At the end of lap 2 we realised we had covered 7 miles - so the laps were longer than advertised.  Suddenly Husbando wasn't just running his first marathon since he was a teenager (i.e. a very long time ago), he was also running his longest run ever.  We hit 10 miles in 1hr 25(ish) minutes, and the half marathon (13.1 miles) distance in 1hr 53mins - not a bad time, but not a great start to an ultra!  Husbando found the last lap tough going - groin pain was complained about at one point - but we still managed to pick up a bit of pace at the end of the lap to finish the '14 mile half marathon' in 2.01.23.  He rang the bell, and received his medal - I hung around for a few minutes for hugs and celebratory photos and another handful of Haribos before setting off on my own.
He's done it!

This is the bit I hadn't been looking forward to.  We'd spent the first 4 laps chatting to each other and having brief conversations with other runners as they ran in the other direction, but I was now very conscious that I was all by myself.  And I had at least another 14 miles to run.  I made a conscious effort to slow down, at 16.35miles I was lapped for the first time - we had a little chat as he ran past me - and I was aware that one of the 2 ladies in front of me had stopped running.  This event was not about 'winning,' but the competitive part of me couldn't help but think I might be the second lady.  At the end of lap 5, having collected yet another hair band from the very helpful children handing them out, I saw the other lady sitting by the aid station with a medal around her neck.  She'd run 17 miles and decided to call it quits.  Now all I had to do was to keep running and not get lapped by any of the women and I could get my name closer to the top of a results table than ever before.

Last lap selfie!
Where did I put the lap bands?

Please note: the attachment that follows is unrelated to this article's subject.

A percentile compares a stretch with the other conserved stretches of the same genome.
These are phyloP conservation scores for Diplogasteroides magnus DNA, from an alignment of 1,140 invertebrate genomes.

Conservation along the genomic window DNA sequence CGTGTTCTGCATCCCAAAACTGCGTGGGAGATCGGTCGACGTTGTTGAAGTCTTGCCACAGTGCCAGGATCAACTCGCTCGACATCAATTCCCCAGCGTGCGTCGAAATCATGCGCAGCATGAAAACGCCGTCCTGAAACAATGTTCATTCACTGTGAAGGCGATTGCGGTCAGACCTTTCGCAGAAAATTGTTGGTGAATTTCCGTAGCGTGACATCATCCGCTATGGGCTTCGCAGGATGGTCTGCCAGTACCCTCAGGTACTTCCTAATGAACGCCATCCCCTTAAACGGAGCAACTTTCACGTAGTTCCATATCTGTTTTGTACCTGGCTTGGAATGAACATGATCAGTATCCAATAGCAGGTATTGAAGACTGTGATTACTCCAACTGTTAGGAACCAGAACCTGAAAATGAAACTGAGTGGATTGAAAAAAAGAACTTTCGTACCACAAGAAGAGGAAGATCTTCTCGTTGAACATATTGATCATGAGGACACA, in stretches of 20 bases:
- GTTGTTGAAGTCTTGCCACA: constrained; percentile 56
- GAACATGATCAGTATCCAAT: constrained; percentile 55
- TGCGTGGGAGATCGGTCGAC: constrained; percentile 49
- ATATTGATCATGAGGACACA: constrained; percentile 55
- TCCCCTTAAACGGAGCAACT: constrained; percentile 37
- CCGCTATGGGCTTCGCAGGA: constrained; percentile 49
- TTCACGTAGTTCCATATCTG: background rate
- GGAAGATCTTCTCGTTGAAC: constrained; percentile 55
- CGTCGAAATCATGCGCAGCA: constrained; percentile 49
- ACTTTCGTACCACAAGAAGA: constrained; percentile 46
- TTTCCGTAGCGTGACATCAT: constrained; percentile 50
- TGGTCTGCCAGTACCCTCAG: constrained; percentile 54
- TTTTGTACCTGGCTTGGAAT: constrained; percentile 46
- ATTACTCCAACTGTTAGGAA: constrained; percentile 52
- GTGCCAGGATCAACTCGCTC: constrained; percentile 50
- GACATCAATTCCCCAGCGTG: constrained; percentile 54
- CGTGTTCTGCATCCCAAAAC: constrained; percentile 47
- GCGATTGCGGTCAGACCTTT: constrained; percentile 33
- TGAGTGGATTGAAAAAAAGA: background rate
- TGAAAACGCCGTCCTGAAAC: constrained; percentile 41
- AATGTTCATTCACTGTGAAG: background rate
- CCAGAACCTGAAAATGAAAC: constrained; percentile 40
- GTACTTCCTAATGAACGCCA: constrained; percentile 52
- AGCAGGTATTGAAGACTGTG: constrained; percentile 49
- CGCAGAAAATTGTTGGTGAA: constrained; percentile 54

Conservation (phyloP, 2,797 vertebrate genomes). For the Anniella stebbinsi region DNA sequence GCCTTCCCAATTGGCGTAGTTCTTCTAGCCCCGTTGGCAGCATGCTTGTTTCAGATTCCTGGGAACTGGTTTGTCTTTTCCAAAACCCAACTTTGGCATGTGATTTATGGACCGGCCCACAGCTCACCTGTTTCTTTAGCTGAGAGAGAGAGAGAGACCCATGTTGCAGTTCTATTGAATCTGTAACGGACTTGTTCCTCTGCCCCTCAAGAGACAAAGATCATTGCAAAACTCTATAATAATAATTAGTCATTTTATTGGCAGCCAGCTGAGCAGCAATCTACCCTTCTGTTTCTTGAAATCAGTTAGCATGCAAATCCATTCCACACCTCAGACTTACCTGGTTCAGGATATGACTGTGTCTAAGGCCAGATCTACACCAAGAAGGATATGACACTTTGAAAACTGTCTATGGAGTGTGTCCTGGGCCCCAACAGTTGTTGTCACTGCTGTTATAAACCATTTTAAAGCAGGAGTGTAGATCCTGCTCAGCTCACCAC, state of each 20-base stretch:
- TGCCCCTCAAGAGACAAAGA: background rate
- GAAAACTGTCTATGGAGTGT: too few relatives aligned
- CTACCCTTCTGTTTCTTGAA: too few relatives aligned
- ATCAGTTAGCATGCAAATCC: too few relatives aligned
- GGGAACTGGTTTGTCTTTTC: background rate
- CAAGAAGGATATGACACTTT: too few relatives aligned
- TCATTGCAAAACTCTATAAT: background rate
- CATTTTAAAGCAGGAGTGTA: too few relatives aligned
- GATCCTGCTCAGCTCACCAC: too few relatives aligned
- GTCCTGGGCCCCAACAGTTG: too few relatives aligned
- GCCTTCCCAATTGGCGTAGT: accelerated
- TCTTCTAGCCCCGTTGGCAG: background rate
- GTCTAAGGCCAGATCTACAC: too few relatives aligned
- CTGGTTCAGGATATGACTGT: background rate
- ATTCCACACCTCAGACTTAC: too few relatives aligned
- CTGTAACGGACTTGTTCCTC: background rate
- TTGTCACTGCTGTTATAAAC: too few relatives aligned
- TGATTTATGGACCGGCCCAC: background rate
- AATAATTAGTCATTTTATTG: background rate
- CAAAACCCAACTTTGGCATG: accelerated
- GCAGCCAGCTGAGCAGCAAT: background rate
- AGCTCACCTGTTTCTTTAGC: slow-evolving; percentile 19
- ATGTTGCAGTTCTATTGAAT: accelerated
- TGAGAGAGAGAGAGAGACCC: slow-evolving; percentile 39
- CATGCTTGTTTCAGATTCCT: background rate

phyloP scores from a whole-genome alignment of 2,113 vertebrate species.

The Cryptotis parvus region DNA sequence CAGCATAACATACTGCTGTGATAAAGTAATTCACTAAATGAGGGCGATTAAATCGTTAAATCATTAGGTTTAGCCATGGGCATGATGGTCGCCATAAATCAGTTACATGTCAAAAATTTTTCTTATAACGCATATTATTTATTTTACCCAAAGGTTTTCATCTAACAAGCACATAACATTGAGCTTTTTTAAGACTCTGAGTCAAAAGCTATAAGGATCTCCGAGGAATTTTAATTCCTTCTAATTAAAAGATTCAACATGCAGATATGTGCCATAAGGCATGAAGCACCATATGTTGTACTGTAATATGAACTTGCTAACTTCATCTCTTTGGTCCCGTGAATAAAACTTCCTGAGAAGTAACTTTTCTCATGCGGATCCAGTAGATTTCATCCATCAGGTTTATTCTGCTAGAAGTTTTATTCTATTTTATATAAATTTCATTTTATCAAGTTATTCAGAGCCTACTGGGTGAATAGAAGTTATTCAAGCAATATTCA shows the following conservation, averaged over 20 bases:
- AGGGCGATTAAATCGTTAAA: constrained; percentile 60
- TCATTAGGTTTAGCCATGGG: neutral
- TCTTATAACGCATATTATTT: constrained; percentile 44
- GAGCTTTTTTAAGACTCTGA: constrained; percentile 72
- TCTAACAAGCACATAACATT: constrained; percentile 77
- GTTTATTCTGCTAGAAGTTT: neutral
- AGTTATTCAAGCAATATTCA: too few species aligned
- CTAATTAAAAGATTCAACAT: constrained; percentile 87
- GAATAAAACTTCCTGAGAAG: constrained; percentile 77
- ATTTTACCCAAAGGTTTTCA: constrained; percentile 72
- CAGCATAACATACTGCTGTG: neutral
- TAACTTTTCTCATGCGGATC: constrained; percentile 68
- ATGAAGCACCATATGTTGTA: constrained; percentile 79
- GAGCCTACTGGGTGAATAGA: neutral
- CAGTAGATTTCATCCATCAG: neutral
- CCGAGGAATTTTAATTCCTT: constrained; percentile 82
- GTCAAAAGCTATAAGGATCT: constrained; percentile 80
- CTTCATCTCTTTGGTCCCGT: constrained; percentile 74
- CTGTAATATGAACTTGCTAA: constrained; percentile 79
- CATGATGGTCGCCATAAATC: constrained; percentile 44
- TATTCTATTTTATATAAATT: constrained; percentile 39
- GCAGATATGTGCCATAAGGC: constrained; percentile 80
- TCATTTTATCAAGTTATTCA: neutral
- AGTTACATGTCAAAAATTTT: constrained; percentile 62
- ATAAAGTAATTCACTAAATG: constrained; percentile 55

Half way through lap 6 I met up with Ian and Helen, and asked if I could run with them.  They explained that they were run/walking - 9 minutes running/1 minute walking, but I was welcome to join them.  We had a great time, talking about everything from hypnobirthing to Everest Base Camp and the miles flew by.  We had 'lunch' at the end of lap 7 - an extended stop at the aid station, where I tried to inhale as many Haribos as possible (lots) and we chatted with other runners.  Back on the course, the other runners looked to be having as much fun as we were, there was lots of encouraging exchanges and friendly banter.  I hit 26.3miles in 4hrs 19 minutes - not bad for a 'for the fun of it/messing around and stopping to pig out marathon!'  I was a lap ahead of Ian and Helen and had told them that I was going to do a marathon (28 miles) and then a victory lap.  I said that I would let them go ahead at this point as I was going to take it slowly 5 mins running/5 mins walking.  In the end I got bored 2 minutes into a walk break so decided to run for 10mins at walk for 2!  During my 'victory lap' I had my first ever compliment on my running style.  The lovely man who finished a lap ahead of everyone said that he was glad to have caught up with me as he wanted to tell me that I had an 'amazing running style!'  He said I looked so 'relaxed and fluid and comfortable!'  That made my day as I approached what I thought would be my last turnaround point and kept me going as I flew (=hobbled, swore as feet landed on sticky up stones that I couldn't work out how to avoid) towards the 31.5 mile mark where I planned to finish (time on my watch 5hrs 14mins) and there was Husbando!